When money died: The world's worst inflation


Manage episode 353516536 series 1301455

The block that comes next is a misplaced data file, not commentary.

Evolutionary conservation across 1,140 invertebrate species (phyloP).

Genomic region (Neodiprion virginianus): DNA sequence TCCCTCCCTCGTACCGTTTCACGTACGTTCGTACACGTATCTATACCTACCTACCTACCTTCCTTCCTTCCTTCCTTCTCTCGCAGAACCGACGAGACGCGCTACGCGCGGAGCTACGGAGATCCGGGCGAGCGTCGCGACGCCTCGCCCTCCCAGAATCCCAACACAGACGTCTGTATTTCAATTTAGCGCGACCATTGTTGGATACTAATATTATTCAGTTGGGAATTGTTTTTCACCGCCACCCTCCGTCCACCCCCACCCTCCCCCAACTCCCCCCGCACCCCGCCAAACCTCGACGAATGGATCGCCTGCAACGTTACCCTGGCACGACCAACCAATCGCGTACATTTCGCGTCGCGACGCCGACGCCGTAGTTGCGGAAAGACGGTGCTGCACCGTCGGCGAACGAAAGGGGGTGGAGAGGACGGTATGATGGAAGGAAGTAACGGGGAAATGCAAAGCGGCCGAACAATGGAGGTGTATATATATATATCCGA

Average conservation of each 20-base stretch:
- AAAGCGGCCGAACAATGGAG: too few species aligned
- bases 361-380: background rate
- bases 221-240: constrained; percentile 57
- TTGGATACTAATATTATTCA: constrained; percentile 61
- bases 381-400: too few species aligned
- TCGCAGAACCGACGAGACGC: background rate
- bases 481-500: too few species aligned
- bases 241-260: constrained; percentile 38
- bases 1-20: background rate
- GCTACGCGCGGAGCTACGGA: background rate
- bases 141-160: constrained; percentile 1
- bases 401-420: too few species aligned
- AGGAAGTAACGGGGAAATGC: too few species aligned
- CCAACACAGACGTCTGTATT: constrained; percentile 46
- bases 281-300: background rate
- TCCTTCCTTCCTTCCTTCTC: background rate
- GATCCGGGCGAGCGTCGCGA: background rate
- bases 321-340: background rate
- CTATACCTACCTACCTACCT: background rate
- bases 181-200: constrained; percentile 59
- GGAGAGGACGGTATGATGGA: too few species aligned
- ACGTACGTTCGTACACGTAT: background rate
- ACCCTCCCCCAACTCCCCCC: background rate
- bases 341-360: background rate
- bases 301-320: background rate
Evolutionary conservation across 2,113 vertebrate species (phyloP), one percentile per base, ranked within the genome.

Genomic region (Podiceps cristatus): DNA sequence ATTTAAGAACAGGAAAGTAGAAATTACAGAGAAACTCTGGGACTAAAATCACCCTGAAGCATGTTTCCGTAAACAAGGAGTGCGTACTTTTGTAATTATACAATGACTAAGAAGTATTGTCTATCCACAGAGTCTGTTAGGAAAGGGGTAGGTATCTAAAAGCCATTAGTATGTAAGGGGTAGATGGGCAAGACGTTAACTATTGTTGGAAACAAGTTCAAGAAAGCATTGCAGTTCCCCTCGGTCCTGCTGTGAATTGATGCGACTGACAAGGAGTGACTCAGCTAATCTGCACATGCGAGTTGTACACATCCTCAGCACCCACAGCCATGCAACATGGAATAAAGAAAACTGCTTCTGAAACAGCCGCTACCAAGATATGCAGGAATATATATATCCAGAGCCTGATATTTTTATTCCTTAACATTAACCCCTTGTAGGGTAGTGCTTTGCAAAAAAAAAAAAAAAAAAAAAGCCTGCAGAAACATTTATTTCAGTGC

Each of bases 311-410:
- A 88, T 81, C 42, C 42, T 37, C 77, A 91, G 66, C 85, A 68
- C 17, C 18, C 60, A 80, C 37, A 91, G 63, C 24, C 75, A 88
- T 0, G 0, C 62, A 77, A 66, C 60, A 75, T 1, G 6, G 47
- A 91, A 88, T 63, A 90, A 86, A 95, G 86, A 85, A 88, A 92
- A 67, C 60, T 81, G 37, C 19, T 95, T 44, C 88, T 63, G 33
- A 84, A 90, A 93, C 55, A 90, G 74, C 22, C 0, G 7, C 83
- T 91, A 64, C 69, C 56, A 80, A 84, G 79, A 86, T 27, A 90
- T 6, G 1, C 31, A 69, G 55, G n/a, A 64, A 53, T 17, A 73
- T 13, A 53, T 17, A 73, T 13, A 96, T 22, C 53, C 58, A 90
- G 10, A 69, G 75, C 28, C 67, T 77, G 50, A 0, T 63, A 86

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In the summer of 1946 inflation in Hungary reached 41.9 quadrillion per cent. That’s 41.9 followed by 14 zeros – the highest rate of inflation ever recorded anywhere in the world. It meant prices of everyday goods and services doubled, on average, every 15 hours. As the shattered country struggled to get to its feet after World War Two, weighed down by a Soviet occupation and punishing reparations, its government had little choice but to print more and more money, further fuelling the price spiral. The hyperinflation stripped wages of almost all their value and plunged millions of Hungarians into a new fight for survival, but as they lost all faith in banknotes they turned to ever more inventive ways to trade and earn a living. We discuss how life for ordinary Hungarians changed amidst the chaos, what caused and eventually halted the economic disaster, and what the whole episode can tell us about the meaning of money. Bridget Kendall is joined by Béla Tomka, professor of modern social and economic history at the University of Szeged, in Hungary; László Borhi, the Peter A Kadas Chair and associate professor in the Department of Central Eurasian Studies in the Hamilton-Lugar School at Indiana University, USA; and Pierre Siklos, professor of economics at Wilfrid Laurier University in Waterloo, Canada. Producer: Simon Tulett (Picture: Hungarian pengo banknotes lying on the ground in Budapest. Credit: Louis Foucherand/AFP via Getty Images)

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